Brillantes was the local partner of Southeast Mindanao Gold Mining Corp., which is claiming control of most of the mining area. The task force was created after Brillantes was killed in Davao City on June 28; the brains behind the murder have not been identified.

The NPA’s Rigoberto F. Sanchez, in the statement, warned the “Bernardino-Arroyo-Reyes clique against capitalizing on the death of Brillantes to intensify militarization and vengeful acts against small-scale miners and the revolutionary masses in the furtherance of their monopolistic ends in Diwalwal.”

Personal interests

Tito, meanwhile, said that it is clear that personal interests are at work in the militarization of Diwalwal and in appointing Reyes as head of the task force that oversees all of the government’s activities in Diwalwal.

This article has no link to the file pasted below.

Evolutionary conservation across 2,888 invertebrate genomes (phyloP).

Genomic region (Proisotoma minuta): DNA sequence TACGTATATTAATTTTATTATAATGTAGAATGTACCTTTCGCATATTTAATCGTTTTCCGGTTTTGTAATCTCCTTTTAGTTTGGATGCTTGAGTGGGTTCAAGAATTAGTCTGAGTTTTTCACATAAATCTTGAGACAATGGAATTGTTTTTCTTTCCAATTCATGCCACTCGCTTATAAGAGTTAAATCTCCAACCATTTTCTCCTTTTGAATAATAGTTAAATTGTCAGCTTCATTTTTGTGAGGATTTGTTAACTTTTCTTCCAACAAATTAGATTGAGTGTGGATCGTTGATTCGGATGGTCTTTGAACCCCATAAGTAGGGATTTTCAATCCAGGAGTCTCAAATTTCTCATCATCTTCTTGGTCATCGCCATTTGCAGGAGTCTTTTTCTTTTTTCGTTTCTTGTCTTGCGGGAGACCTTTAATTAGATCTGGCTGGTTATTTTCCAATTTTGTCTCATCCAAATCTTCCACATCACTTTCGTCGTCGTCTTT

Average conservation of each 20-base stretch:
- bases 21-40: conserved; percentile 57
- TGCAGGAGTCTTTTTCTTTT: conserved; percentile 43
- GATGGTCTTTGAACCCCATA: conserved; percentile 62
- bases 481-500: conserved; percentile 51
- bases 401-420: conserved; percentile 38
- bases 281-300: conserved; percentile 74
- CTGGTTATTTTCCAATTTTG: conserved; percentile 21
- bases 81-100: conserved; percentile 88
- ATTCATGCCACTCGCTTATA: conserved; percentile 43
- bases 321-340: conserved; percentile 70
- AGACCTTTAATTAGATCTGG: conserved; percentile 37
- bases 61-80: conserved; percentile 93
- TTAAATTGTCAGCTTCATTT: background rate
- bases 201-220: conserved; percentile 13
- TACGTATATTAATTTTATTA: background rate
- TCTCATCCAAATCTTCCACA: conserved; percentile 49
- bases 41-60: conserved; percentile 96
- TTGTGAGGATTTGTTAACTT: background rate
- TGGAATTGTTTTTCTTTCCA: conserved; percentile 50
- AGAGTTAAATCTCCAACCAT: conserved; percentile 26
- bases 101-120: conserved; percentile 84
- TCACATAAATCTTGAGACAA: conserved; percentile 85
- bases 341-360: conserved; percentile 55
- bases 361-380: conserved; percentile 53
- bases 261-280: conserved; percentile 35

“We were not consulted. They said the soldiers are needed for our security. Well, we should be the one saying that, not them, and if we need more soldiers, we should be the one asking for them. We never asked the deployment of soldiers because we don’t have security problems in Diwalwal right now,” Tito said.

Tito cited the involvement of Brig. Gen. Victor Corpus, the chief of the Intelligence Service of the Armed Forces of the Philippines, who reportedly went to Diwalwal a few weeks ago.

“Corpus told Reyes that the NPAs are a problem in the area. But Corpus based his intelligence report on the information gathered by a local MIG (military intelligence group) agent who is known to have worked for Brillantes,” Tito said. “What does this mean? That this militarization is meant not only to corner the gold of Diwalwal for the coming elections but also to ensure that the big mining companies represented by Brillantes continue to rule over Diwalwal.”